After a few years of its existence, the members of the Russian Art & Culture Group decided to create a logo. Like every symbol for any organization, our logo should catch the essence of our network while being simple and recognizable. Therefore, we asked ourselves how we may even find any images or symbols representing our broad interests, and which of them should we focus on. As a group initiated by art historians with a strong emphasis on the visual arts, we had a cornucopia of artworks as inspiration. The topics of the preceding workshops centered on Russian art from the long nineteenth century until today. But what could represent such a timeframe?
Alas, an impossible task! – Instead we chose to pick symbols representing the three focal points of the members’ scholarship: Soviet art, Russian avant-garde, and Imperial Russian art.
Crowning the five towers of the Moscow Kremlin since the 1930s, the red star became a symbol for Soviet Russia. Likewise, a red star embodies Soviet art in our logo.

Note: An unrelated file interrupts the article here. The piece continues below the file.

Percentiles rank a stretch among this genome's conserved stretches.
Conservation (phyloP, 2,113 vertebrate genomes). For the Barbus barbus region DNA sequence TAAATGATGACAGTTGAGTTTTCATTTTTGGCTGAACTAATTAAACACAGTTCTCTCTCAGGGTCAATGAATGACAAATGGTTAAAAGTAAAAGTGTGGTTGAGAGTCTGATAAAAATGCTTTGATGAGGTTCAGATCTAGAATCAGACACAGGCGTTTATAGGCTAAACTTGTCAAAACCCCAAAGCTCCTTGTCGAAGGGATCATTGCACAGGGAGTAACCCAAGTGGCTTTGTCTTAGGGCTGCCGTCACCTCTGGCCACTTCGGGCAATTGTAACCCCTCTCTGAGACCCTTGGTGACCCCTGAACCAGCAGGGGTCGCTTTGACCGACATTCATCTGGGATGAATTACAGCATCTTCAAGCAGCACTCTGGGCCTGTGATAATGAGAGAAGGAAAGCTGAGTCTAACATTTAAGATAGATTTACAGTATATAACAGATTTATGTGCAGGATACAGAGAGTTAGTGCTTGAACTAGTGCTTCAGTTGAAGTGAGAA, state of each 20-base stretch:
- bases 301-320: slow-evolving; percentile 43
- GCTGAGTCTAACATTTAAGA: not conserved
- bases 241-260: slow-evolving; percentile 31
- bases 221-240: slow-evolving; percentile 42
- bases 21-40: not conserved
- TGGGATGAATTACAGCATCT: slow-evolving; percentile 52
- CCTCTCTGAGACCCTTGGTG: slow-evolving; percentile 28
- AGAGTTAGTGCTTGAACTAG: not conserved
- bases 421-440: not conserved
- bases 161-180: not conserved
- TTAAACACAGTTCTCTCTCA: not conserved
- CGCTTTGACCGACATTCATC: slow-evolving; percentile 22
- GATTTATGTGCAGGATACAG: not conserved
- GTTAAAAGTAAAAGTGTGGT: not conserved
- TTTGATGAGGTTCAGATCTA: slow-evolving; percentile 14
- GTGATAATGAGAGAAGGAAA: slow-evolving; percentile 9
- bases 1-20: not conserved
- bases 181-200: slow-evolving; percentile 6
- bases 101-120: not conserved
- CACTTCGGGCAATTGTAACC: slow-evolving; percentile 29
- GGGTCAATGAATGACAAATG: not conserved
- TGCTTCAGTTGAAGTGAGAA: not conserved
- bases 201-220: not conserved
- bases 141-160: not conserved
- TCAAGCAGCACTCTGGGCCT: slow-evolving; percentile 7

There is nothing more iconic than Kazimir Malevich’s Black Square (1915). So, the symbol for the Russian avant-garde was readily found.
Imperial Russian art though was harder to capture. The paintings of Alexander Ivanov, Ilya Repin or Mikhail Vrubel are not easily condensed. However, one of the driving forces of the contemporary artists was the search for national elements which were found in folkloric design. Therefore, we decided to choose an embroidery pattern from Vladimir Stasov’s publication on Russian Folk Ornamentation: Embroidery, Weaving and Lace of 1872.
Just as the Russian Art & Culture Group unites the represented interests of international researchers, the logo fuses these symbols into one.